Change Parenting Attitude

  1. Parents first, child second – “Nurture Oneself”
    • Children are more likely to respect the parent, when the parent respects themselves.
    • Tired and stressed parents have difficulty setting boundaries.
    • When your “cup is empty” you have nothing left to give.
  2. The Media does not have to dictate how you parent. Do not let it convince you that your child needs this or that, because it will never be enough from the child’s perspective.
  3. Quality is more important than quantity. Stop feeling guilty when you can not spend enough time with your child. One-on-one “focus attention” (5-10 minutes daily) is more valuable to a child’s self-esteem than over indulging a child due to guilt.
  4. Be Okay with saying “No” and setting limits.

Dethrone Your Child

Halt the constant praise, rewards and “good jobs”, and start expecting good behavior.

Children Self-Discipline

Reinforce and Acknowledge positive behaviors when you see them

  • “Catch them when they are good.”
  • Be specific when you see positive behaviors, such as kindness, sharing, cooperation, respect, tolerance, sympathy, and empathy. (eg. “I noticed that you were helping your brother today. That was very kind of you.”)

Stress the importance of inner character and strength vs. outer performance and appearance.

Set clear limits with rules that:

  • are consistently reinforced
  • are reasonable
  • are flexible
  • are limited (3-5)
  • teach societal standards
  • protect the child’s physical health
  • protect everyone’s safety
  • respect “all living things”
  • focus more on “Dos” vs. “Dont’s”

State limits clearly:

  • Initiate eye contact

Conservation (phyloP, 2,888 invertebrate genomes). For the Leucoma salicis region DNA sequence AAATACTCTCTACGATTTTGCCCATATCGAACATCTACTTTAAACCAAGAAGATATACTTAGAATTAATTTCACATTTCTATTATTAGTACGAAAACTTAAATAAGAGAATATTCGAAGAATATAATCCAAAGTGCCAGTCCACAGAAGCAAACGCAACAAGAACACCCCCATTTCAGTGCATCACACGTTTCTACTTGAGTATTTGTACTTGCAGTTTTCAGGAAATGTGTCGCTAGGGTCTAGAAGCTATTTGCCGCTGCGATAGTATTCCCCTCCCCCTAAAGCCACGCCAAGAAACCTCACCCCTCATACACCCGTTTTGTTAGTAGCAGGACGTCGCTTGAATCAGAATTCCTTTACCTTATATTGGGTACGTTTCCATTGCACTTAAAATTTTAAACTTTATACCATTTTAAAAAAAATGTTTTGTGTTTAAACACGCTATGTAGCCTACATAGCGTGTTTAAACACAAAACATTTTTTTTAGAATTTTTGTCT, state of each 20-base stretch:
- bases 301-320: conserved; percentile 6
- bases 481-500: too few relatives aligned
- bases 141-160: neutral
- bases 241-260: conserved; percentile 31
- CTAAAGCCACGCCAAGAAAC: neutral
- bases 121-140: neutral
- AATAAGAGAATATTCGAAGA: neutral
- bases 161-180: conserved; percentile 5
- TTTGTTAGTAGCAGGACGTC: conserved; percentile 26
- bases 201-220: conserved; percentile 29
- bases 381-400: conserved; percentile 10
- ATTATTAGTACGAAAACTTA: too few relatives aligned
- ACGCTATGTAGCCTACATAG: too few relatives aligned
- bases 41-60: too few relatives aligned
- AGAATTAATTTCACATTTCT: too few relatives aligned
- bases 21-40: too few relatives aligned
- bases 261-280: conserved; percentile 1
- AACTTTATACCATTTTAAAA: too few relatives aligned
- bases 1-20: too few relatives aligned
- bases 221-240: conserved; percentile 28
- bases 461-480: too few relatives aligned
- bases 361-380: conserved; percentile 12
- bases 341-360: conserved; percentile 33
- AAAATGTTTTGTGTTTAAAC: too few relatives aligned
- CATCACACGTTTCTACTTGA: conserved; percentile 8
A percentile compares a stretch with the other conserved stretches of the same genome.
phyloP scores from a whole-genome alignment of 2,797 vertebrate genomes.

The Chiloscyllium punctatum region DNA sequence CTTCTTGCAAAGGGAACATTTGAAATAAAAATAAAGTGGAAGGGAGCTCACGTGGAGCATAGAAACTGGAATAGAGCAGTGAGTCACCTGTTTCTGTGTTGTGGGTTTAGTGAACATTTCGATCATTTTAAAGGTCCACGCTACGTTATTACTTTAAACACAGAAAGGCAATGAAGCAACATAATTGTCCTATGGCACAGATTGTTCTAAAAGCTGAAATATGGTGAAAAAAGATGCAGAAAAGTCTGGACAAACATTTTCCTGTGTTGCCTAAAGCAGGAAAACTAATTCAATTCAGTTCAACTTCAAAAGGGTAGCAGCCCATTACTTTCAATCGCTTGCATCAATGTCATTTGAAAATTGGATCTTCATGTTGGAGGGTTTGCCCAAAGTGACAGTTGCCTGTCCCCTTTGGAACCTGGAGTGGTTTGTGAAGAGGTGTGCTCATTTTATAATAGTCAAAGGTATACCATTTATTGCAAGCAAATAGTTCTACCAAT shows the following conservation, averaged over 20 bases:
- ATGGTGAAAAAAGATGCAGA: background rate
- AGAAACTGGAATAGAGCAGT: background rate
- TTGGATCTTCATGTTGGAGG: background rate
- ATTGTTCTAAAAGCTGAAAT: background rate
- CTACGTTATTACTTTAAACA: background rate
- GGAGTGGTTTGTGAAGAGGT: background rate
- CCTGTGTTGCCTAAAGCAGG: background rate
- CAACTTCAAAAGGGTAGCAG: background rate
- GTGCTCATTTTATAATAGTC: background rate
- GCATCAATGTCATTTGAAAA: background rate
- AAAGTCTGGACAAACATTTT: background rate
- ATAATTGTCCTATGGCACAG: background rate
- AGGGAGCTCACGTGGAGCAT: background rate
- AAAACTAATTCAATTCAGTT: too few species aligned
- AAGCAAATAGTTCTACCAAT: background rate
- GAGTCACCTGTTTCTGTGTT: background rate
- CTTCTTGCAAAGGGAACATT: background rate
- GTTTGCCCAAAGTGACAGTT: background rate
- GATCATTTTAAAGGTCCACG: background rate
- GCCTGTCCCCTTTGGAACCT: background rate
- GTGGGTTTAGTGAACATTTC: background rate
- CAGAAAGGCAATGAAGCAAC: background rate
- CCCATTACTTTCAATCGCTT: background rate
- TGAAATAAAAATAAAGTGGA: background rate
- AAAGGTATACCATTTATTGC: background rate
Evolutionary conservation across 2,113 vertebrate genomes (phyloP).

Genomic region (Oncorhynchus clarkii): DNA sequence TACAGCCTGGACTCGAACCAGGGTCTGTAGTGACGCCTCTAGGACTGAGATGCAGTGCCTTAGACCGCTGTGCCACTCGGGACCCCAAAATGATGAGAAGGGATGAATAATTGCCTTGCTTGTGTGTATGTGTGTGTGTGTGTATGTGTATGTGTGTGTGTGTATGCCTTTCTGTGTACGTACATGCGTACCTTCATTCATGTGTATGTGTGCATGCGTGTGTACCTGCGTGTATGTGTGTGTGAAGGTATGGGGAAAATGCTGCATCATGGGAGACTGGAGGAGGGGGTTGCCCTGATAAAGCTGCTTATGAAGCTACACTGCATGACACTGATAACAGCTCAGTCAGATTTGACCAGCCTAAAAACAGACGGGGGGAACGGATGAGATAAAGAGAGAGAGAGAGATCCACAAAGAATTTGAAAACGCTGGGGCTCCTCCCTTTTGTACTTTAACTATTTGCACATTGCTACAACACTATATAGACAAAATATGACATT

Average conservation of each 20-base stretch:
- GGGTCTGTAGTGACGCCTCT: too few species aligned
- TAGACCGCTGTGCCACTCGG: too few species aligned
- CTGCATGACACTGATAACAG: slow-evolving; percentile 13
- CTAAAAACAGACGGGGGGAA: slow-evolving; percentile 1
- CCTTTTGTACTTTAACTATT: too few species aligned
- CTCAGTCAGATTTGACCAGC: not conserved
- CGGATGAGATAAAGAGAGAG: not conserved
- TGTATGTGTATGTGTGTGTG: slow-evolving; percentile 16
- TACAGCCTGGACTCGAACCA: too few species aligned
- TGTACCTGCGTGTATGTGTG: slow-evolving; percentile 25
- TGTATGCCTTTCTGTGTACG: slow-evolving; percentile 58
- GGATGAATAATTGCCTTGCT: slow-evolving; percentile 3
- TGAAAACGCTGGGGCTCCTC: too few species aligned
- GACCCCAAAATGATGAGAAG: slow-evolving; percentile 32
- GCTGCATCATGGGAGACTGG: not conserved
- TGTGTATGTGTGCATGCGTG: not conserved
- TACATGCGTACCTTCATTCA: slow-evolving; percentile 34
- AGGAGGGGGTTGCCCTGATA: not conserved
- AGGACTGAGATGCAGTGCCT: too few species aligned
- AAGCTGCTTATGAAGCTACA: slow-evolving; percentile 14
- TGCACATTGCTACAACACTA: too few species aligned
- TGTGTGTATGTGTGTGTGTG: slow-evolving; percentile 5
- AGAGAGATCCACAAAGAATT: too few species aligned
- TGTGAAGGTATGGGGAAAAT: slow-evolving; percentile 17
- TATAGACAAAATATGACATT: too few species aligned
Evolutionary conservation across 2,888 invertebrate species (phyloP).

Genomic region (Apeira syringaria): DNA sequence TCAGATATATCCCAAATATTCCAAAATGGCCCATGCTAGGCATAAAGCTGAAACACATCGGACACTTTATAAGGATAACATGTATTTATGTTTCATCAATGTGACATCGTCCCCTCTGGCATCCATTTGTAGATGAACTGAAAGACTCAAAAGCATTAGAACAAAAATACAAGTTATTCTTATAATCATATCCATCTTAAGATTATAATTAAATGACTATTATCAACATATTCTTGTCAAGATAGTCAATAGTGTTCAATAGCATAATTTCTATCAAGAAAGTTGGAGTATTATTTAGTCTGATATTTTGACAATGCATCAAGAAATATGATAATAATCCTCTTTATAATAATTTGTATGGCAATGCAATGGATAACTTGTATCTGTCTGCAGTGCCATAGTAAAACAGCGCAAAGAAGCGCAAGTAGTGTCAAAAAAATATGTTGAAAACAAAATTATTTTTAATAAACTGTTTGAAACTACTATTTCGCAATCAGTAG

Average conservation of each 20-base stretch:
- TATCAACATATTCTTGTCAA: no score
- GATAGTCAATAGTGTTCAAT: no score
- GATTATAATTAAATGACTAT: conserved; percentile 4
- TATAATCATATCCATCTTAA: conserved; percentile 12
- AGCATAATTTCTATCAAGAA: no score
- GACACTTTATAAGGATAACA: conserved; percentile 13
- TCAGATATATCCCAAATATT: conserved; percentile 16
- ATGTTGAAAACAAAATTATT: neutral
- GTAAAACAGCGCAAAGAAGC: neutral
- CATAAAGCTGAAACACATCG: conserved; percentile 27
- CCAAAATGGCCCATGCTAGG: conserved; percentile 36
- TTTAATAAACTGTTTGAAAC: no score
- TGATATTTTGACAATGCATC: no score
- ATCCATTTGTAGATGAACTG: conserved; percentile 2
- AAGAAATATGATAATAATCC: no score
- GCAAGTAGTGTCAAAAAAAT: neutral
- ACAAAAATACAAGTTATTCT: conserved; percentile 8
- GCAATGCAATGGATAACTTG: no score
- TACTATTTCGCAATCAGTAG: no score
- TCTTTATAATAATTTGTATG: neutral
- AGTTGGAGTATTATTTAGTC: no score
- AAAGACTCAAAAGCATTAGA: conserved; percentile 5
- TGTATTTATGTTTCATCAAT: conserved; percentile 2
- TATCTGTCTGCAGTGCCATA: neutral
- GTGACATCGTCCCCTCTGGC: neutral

• Use soft words
  • Speak naturally and slowly
  • Use only a few words
  • Tell the child what you want him to do vs. what not to do

Be calm but firm, when necessary.

Ignore minor misbehaviors.

Provide choices, but limit them (2-3 at most).

Don’t give a choice, if there is no real choice.

Use gentle reminders and review limits/rules, when necessary. (Note: Reminders are best given only once to reinforce positive outcomes and avoid power struggles.)

Provide consequences and encourage restitution, when necessary.

Teach patience by providing a place to wait or by giving a specific time frame, thus creating a “waiting habit”.

Teach altruism – Move from “Me” to “We” with opportunities for volunteering and donating to less fortunate.

Limit Screen Time.

Provide for daily opportunities of outside, open-ended, unstructured play.

Allow for purposeful daily activity at home where the child is a contributing member of the family (eg. Daily “Jobs”).

Be a positive role model for your child. (Never underestimate the power of the golden rule).

Have a “light-spirited” sense of humor toward parenting.

Anticipate that changing a child’s behavior does not occur overnight.

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